According to acronymmonster, the Alaska is the 49th state of the United States of America since 1959, counted, as of 1970, 302,173 inhabitants (including about 35,000 soldiers), of which 236,767 whites, 16,276 Indians, 916 Japanese, 1498 Filipinos, 228 Chinese, 8911 Negri, 37,577 Eskimo and Aleutini. If we compare these values with those of 1950, we note an increase of over 100% in the total population and the appearance of new ethnic groups, which have moved into Alaska attracted by its new and very important wealth: oil. Consequently, the number of inhabitants of the most industrialized cities has increased (Anchorage, Fairbanks and Ketchikan, which have respectively 46,000, 14,000 and 7,000 inhabitants), while the capital Juneau has doubled to the
Given the particular climatic conditions, agriculture continues to be of rather modest importance; in 1970 it affected just over 10,000 ha and the area intended for meadows and pastures was about 951,000 ha. The prevailing productions continue to be represented by potatoes, barley and oats, whose production increases are, however, less than proportional to the increases in the population, so the Alaska remains highly subject to the other regions of the United States as well as to other states (Canada) for the satisfaction of its food needs. Even the zootechnical patrimony has remained rather modest, despite the Alaska, it ranks among the major producers of fur animals: in 1970 31,000 reindeer were registered; also very widespread is the breeding of silver foxes. Greater importance in the economic context of the region preserves the forest, which currently covers an area of about 53 million ha, equal to 35% of the entire territory of Alaska, and feeds the production of wood pulp, mainly concentrated in some large Ketchikan and Ditka plants. Fishing also plays a role in economic activities, which in 1971 allowed the capture of about 203,000 tonnes of salmon, cod and herring which, in addition to satisfying domestic needs, feed a certain export current. The main fishing port is Kodiak. mainly concentrated in some large factories in Ketchikan and Ditka. Fishing also plays a role in economic activities, which in 1971 allowed the capture of about 203,000 tonnes of salmon, cod and herring which, in addition to satisfying domestic needs, feed a certain export current. The main fishing port is Kodiak. mainly concentrated in some large factories in Ketchikan and Ditka. Fishing also plays a role in economic activities, which in 1971 allowed the capture of about 203,000 tonnes of salmon, cod and herring which, in addition to satisfying domestic needs, feed a certain export current. The main fishing port is Kodiak.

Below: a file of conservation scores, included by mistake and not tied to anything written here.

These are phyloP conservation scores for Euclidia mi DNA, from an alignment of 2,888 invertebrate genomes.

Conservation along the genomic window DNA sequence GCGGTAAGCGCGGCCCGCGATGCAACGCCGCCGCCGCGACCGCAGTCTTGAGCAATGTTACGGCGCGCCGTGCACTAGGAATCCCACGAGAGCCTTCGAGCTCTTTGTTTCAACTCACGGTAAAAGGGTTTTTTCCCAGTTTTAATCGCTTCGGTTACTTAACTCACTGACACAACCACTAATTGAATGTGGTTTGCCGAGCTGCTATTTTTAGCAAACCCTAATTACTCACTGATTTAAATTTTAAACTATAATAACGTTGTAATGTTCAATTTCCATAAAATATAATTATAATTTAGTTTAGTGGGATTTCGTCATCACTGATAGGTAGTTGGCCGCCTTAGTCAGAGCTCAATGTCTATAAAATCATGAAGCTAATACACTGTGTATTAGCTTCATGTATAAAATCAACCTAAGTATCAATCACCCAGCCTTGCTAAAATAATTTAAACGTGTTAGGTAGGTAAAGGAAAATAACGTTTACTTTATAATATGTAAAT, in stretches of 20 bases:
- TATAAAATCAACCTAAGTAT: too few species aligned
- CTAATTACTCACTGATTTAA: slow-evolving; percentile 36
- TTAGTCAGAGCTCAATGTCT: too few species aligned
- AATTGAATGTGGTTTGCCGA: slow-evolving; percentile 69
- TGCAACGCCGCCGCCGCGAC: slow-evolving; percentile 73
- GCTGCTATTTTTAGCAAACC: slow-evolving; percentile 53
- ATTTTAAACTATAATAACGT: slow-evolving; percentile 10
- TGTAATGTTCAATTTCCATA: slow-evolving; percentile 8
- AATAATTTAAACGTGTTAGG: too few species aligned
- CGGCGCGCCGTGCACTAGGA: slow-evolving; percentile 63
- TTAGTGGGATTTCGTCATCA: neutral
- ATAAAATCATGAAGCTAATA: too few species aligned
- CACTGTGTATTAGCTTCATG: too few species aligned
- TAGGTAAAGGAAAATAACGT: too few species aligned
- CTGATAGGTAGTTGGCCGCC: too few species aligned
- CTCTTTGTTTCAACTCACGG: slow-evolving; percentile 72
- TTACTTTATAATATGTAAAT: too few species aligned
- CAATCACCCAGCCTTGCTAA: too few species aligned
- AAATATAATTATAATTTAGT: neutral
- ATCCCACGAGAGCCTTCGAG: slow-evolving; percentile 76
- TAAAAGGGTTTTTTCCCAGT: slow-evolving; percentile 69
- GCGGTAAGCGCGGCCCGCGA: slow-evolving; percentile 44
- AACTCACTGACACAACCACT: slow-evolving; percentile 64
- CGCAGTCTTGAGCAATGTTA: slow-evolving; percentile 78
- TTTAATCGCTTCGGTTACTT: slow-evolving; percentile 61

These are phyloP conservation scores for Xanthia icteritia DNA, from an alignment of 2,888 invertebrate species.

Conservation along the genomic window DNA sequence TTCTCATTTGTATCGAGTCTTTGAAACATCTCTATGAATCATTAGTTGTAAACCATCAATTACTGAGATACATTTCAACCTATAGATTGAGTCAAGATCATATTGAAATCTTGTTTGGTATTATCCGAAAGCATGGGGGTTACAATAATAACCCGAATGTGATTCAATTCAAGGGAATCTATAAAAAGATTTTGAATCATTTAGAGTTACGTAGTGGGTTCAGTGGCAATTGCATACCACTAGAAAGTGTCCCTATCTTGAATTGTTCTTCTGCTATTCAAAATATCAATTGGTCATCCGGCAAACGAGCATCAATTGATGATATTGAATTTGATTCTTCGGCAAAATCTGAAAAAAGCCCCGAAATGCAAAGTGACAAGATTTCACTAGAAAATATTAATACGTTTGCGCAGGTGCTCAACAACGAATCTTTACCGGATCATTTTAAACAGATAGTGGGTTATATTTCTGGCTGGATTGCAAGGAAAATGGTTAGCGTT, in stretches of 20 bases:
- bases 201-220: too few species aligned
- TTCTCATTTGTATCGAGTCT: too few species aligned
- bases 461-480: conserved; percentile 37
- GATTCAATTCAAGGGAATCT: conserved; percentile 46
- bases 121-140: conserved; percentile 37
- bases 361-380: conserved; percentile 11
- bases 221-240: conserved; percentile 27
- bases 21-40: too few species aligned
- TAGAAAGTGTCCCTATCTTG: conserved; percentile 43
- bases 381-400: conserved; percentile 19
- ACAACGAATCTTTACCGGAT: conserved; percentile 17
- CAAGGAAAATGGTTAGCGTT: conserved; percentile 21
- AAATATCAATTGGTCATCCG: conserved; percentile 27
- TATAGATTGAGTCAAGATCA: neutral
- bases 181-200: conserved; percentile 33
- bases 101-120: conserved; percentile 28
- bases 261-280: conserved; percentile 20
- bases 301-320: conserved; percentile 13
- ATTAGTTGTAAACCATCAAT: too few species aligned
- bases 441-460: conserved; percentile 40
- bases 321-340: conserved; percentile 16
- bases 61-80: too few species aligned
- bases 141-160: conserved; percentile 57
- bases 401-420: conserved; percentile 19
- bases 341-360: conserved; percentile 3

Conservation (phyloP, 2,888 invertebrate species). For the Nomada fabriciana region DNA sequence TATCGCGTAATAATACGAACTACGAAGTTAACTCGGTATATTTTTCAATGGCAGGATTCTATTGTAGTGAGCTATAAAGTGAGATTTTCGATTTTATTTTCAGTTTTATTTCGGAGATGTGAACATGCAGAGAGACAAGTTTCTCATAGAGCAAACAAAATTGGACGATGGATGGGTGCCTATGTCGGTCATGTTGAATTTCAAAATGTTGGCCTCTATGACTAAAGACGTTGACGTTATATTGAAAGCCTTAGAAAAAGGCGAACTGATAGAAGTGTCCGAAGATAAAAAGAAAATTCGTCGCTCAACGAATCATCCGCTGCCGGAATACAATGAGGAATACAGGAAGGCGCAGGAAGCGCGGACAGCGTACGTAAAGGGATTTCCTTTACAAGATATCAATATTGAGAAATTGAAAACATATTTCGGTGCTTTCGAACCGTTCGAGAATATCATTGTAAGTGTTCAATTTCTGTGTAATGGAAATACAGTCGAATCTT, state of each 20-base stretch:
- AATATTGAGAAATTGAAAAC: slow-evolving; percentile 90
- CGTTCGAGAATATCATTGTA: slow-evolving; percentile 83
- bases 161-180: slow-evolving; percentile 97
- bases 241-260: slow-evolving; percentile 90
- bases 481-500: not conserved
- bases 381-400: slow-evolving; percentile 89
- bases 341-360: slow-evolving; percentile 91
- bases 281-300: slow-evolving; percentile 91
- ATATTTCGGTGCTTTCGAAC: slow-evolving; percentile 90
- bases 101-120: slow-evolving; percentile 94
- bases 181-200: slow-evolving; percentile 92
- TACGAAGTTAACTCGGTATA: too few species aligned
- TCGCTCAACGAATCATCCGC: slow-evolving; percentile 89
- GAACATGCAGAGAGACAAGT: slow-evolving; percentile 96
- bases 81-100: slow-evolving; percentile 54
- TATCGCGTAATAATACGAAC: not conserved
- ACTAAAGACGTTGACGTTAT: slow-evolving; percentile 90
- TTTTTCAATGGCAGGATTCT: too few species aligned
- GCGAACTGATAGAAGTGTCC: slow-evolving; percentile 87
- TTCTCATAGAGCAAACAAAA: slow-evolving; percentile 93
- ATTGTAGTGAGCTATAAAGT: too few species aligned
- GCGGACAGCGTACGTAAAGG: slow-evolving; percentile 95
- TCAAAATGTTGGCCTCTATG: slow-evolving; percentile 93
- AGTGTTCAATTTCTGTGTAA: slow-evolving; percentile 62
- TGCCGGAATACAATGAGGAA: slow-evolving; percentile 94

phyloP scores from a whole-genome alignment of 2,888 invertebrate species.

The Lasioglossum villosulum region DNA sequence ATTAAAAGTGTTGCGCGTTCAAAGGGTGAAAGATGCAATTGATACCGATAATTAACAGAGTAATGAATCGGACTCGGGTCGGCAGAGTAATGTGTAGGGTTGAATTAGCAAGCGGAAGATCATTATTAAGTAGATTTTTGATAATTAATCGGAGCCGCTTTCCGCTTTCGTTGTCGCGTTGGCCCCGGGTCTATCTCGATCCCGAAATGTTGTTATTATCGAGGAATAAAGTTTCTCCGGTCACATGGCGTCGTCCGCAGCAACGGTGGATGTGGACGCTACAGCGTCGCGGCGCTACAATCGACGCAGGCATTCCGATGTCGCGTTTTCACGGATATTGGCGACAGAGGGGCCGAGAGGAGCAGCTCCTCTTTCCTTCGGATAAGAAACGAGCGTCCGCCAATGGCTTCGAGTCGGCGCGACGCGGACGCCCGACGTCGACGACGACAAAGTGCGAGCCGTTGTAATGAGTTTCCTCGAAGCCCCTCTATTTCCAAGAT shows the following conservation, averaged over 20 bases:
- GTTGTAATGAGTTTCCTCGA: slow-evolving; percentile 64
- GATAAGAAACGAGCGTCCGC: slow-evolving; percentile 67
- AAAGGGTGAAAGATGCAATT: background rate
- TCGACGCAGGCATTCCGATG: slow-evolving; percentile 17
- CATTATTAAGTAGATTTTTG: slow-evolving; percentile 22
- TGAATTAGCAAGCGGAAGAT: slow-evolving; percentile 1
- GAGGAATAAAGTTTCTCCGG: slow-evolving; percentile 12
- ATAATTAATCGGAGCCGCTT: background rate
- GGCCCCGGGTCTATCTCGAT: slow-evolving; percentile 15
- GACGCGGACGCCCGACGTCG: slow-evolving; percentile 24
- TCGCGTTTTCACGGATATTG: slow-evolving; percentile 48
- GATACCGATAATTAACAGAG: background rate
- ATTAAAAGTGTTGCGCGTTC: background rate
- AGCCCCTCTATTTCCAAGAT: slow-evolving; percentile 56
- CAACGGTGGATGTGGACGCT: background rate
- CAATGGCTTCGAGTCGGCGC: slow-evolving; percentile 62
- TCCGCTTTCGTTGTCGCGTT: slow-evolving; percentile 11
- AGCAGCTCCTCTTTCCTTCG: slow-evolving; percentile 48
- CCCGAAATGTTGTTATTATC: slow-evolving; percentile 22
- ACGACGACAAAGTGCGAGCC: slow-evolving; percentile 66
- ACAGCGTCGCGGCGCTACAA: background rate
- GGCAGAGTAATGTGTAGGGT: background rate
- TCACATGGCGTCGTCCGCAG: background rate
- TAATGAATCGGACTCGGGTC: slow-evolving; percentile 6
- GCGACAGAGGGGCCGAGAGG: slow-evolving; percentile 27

But the true wealth of the Alaska today is represented by its subsoil, the exploitation of which has always represented the goal first of individual researchers (the gold rush), then of increasingly better organized groups (the search for various mineral resources, and in particular oil). Although gold production is currently quite good (it was around 400 kg in 1970), and the quantities of coal, copper, silver and tin remain significant, the major resource of this American region is now represented by oil. Discovered in 1951 near Umiat, it gradually came to light in ever larger regions and currently affects the Swanson River-Soldatna area, Cook Inlet and Prudhoe Bay.
Current oil production, which is around 12 million tonnes per year, is derived from the vast oil aquifer that extends under the tundra, three kilometers deep, along the northern coast; it contains at least ten billion barrels of crude oil. This is the largest deposit discovered so far in the United States, the use of which was made possible following an agreement between the nascent state and the federal government. In fact, in 1959 the Alaska obtained from the central government the right to appropriate about one third of the federal state property. The choice of the new state fell, among other things, on 800,000 hectares between the Brooks chain and the Beaufort sea, on the northern coast. It was an area where the Eskimos, for centuries, they had burned the oil pits that surfaced to boil the whale fat. The first oil concessions date back to 1963. On February 18, 1968, after having invested almost 80 billion in useless drilling, the company Atlantic Richfield finally found the field. For the transport of crude oil, since the Beaufort sea is frozen for most of the year, an oil pipeline has been devised based on very advanced construction techniques, which will allow transport to the port of Valdez on the Pacific Ocean. It is a colossal work, completed by 1977, with an initial transport capacity of over one million barrels of oil per day. The Prudhoe Bay sea-level pipeline climbs to 1450m to cross the M. Brooks range, still climbing over 1000m in the Alaska before reaching Valdez after a journey of 1,300 kilometers.
Ultimately, for the author, oil represents a historic turning point: taxes and royalties now reach almost one billion dollars a year, that is almost double the current state budget.